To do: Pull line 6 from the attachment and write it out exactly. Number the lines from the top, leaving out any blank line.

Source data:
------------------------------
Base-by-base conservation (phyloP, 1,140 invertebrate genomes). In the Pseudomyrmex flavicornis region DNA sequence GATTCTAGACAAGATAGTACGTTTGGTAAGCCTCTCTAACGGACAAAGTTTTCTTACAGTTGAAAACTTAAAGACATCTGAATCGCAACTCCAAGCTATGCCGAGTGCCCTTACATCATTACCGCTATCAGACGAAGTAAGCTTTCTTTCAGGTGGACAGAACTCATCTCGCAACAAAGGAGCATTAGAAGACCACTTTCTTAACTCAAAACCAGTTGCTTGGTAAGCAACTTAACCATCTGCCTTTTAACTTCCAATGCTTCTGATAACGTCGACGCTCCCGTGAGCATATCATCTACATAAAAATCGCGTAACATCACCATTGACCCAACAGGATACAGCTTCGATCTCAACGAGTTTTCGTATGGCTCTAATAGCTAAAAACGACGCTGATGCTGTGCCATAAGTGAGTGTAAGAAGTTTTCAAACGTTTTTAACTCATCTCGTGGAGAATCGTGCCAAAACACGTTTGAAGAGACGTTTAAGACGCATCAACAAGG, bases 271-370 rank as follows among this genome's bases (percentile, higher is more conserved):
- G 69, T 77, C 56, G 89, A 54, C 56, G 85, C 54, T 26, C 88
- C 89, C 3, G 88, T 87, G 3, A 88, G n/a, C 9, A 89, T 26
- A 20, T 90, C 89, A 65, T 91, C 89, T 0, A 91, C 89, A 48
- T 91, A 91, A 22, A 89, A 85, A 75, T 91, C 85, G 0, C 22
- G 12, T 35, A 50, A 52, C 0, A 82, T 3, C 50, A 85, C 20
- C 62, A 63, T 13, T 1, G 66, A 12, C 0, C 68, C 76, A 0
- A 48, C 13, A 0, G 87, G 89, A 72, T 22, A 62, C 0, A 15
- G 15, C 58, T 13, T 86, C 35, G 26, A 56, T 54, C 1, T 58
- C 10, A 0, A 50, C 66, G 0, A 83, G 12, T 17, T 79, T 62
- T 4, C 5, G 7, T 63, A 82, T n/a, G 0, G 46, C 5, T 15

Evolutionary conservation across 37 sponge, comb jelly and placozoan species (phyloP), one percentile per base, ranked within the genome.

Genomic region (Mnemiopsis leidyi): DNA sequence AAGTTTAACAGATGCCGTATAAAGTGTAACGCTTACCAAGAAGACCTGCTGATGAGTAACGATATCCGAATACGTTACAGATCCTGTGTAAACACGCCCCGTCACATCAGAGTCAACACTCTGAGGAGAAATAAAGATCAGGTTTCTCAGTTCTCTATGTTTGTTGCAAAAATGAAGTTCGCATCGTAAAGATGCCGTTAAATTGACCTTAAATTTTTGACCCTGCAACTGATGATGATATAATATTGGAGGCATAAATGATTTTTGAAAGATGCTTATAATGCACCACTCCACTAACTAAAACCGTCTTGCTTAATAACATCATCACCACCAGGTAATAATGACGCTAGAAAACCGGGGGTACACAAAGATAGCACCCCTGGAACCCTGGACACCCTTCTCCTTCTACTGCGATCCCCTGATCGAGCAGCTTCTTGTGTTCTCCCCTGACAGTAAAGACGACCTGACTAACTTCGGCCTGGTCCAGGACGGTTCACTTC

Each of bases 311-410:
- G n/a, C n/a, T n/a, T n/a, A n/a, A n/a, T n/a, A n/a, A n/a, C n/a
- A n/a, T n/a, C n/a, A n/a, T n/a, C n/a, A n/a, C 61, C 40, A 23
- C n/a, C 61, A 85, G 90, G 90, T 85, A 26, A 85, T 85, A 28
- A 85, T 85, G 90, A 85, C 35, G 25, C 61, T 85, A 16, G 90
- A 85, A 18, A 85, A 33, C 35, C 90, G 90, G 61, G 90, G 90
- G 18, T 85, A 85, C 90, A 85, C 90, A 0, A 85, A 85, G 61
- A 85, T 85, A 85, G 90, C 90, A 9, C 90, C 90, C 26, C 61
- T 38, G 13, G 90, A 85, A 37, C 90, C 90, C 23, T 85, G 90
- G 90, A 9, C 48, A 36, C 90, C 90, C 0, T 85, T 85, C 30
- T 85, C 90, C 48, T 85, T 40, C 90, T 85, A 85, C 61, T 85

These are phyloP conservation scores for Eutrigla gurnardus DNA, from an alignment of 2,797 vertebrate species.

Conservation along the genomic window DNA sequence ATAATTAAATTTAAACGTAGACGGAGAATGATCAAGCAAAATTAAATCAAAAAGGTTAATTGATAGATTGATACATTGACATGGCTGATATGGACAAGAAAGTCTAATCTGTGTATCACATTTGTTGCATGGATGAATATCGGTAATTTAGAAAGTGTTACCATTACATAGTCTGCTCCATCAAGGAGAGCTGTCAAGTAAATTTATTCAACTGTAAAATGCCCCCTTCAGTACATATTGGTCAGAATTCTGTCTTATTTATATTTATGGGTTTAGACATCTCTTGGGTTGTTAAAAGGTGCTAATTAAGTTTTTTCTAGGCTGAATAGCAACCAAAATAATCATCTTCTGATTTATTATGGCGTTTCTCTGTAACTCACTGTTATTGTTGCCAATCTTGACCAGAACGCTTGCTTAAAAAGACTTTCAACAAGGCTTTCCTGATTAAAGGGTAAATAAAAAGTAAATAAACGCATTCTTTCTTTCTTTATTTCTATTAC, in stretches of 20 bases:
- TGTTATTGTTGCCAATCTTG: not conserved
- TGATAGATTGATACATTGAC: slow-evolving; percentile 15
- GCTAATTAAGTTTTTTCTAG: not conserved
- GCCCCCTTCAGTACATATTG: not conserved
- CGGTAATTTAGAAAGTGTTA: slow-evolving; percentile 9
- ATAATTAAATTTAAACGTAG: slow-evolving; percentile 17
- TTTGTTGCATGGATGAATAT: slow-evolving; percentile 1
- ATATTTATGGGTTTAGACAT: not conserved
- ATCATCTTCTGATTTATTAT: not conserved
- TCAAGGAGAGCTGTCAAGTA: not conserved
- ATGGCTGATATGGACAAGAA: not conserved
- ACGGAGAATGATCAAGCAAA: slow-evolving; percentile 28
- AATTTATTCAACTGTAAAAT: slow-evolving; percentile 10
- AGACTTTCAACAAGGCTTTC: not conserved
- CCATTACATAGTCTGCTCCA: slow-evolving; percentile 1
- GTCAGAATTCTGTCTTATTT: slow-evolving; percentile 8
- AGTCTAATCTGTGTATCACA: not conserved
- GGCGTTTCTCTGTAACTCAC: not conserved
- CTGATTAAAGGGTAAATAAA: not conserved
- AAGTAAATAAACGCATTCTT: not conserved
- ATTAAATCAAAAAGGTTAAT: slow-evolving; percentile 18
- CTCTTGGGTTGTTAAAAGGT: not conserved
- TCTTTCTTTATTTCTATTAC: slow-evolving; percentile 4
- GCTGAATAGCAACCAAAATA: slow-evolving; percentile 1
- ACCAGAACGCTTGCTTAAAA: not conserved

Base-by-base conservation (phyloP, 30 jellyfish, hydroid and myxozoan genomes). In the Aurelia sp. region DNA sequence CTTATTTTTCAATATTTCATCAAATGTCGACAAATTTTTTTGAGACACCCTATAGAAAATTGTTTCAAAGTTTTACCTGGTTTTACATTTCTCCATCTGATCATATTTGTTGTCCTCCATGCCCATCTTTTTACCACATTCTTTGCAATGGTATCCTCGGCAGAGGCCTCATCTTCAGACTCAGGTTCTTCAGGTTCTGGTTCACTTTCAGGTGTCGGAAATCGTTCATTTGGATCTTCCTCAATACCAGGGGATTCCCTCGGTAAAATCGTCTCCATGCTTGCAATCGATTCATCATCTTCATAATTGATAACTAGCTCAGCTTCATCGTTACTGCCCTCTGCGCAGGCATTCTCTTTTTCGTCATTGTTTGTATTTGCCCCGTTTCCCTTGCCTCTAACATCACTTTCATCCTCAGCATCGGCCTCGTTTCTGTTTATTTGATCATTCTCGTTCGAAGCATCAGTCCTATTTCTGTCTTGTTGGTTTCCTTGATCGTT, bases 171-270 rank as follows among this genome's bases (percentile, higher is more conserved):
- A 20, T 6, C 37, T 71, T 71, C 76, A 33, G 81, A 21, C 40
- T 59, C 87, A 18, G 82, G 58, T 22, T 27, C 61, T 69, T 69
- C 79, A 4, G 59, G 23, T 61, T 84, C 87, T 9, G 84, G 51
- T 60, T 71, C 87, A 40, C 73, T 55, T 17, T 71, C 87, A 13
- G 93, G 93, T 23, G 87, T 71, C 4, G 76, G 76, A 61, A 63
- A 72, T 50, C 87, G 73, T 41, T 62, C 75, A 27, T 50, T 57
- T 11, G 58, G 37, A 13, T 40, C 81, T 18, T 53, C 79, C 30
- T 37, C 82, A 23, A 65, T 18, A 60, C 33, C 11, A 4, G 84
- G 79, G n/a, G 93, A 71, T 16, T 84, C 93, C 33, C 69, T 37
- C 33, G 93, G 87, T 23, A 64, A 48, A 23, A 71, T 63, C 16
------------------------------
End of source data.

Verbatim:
- G 12, T 35, A 50, A 52, C 0, A 82, T 3, C 50, A 85, C 20